6. Counter-adversarial inference, control and learning: New Frontiers, Newer Challenges

Organizers: Arpan Chattopadhyay, Kumar Vijay Mishra, John S. Baras, P. R. Kumar, Vivek S. Borkar

Location: Roselle Junior 4611

Website: https://sites.google.com/site/arpanchattop/cdc-2023-workshop

Abstract: Modern day inference and control theory has its origins in the 19th and early 20th centuries, with a growth of applications in the post-industrial-revolution’s automation and defence requirements. The 20th century witnessed the development of reinforcement learning techniques for control in uncertain environments, game theory to model multiple selfish or cooperating agents, stochastic filtering techniques for state tracking, networked control systems to extend the support of wireless networks to control systems, and machine learning techniques to infer from data. During the past two decades, rapid developments in multi-agent control, team decision theory, and big data analytics expanded the scope of these tools in the non-traditional areas. These theoretical developments happened in parallel with a massive improvement in the intelligence, sensing, communication, computation and storage capacities of the devices involved in inference and control systems. The increased affordability of autonomous systems has also led to the situation where autonomous systems owned by different entities need to interact with each other, often in an adversarial manner. Examples range from the competitive cognition and inverse cognition operations between a smart radar and an intelligent target, to the competition between a defender and a stealthy cyber-attacker, to a more futuristic scenario where two autonomous teams of UAVs fight each other in a battlefield. The inference and control operations in these systems need to be performed in uncertain environments. This necessitates the development of new theories of counter-adversarial inference, control and learning.

Counter-adversarial inference, control and learning theory has received significant traction over the past few years. However, this area is far from being mature. Technological advancement is increasingly catering to the complexity and scalability of these problems and solution techniques, and the changing nature of the interaction among agents in new technological domains are giving rise to more challenging problems. This is the motivation behind the proposed workshop-eminent researchers from diverse backgrounds will meet, present their work and discuss future research directions. While the workshop will not exhaustively cover all emerging research directions in this domain, it exhibits its uniqueness in choosing the technical topics spanning a large new spectrum including robust control and learning, decision making against adversaries, multi-agent control over networks, consensus, security, trust, control for MIMO communication (contrary to popularly studied problems on control over communication network) and mean field games between teams.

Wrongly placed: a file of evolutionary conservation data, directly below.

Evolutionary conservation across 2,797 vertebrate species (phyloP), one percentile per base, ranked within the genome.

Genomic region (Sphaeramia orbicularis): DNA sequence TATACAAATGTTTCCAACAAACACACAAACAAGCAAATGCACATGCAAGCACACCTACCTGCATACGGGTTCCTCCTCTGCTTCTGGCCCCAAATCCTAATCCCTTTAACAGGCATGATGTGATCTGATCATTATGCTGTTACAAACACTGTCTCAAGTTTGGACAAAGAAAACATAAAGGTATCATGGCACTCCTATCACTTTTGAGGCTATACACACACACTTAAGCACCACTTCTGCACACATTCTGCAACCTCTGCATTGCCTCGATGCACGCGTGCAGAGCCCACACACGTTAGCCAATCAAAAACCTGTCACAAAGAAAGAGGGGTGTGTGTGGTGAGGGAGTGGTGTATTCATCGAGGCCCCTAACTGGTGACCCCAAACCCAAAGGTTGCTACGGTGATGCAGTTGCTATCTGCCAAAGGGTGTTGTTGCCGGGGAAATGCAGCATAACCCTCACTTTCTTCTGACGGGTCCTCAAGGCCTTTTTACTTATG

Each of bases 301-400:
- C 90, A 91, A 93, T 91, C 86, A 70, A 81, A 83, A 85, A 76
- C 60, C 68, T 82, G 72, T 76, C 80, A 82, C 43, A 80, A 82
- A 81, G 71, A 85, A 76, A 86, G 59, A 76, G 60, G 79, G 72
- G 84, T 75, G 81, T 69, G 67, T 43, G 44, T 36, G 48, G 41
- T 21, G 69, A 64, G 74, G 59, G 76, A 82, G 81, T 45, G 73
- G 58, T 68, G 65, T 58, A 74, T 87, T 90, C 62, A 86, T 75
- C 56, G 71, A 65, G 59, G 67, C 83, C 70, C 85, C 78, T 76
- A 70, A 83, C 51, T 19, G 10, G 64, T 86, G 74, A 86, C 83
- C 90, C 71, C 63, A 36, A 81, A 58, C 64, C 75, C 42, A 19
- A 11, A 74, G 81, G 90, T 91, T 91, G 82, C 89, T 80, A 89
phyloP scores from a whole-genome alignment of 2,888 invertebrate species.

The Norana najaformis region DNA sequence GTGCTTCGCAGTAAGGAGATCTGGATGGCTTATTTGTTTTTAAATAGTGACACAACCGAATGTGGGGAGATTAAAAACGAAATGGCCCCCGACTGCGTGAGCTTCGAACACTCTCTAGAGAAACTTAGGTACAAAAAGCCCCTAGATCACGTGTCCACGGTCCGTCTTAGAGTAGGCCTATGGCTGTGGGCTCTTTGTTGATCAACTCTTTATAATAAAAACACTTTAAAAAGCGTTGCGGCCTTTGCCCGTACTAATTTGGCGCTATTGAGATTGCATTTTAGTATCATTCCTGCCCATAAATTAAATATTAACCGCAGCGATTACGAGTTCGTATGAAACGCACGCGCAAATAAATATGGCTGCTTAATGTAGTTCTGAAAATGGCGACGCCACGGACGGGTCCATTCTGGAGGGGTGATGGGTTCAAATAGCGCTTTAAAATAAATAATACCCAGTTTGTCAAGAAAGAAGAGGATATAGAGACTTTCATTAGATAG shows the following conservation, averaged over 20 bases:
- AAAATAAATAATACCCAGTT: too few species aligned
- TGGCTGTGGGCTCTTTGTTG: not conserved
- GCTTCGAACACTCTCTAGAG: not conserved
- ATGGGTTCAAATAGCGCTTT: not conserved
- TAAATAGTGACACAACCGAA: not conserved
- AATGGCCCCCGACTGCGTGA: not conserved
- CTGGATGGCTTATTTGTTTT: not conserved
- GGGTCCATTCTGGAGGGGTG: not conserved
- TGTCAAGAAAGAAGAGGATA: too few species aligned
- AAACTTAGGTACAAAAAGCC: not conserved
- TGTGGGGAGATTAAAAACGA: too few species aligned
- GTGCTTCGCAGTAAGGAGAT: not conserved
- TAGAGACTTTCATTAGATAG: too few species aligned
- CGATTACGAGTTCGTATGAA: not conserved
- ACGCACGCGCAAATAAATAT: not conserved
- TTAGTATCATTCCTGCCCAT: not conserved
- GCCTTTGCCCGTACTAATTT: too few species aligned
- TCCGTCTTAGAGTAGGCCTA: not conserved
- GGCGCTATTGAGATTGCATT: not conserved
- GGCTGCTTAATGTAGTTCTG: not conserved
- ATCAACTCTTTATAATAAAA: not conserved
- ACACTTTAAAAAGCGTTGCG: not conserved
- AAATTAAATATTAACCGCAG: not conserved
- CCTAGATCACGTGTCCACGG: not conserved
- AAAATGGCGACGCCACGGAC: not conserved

Despite being such a vibrant field, there has been no special issue from the IEEE control society on counter-adversarial inference, control and learning in recent times, though papers on some of these topics are published in control and learning theory venues in isolated manner. A special session is not sufficient to cover so many topics, and hence a workshop will be an ideal venue for dissemination of
knowledge in this field.

Lecture Schedule:

Lecture Schedule:

  • 09:00 ~ 09:30 Scalable control for distributed MIMO communications (Speaker: Soura Dasgupta, Univ. of Iowa)
  • 09:30 ~ 10:00 Stealthy Sensor Attacks: Characterization and Moving Target Defense (Speaker: Henrik Sandberg, KTH) 
  • 10:00 ~ 10:30 Unveiling the Impact: Exploring Grounding Effects on Scalable Consensus Networks (Speaker: Yamin Yan, HKUST)
  • 10:30 ~ 11:00 Break
  • 11:00 ~ 11:30 Multi-scale Network Games: Modeling, Analysis, and Control (Speaker: Mingyan Liu, University of Michigan, Ann Arbor)
  • 11:30 ~ 12:00 Mean field game among teams (Speaker: Aditya Mahajan, McGill University)
  • 12:00-13:30 Lunch
  • 13:30-14:00 Robust Machine Learning, Reinforcement Learning and Autonomy: A Unifying Theory via Performance and Risk Tradeoff (Speaker: John. S. Baras, Univ. of Maryland)
  • 14:00-14:30 Performance Guarantees for Learning based Decision Making (Speaker: Edwin K.P. Chong, Colorado State University)
  • 14:30-15:00 Quickest detection of deception attacks in networked control systems with watermarking (Speaker: Subhrakanti Dey, Uppsala University)
  • 15:00-15:30 Break
  • 15:30-16:00 Deceptive Decision-Making: Inference, Strategies, and Environment Co-Design (Speaker: Melkior Ornik, University of Illinois at Urbana Champaign)
  • 16:00-16:30 Reputation-based information design for increasing prosocial behaviour (Speaker: Rajesh Sundaresan, Indian
    Institute of Science Bangalore)
  • 16:00-17:00 Adversarial Robustness Considerations in Black-Box (Speaker: Jonathan Scarlett, National University of Singapore)
  • 17:00-17:30 Discussion session

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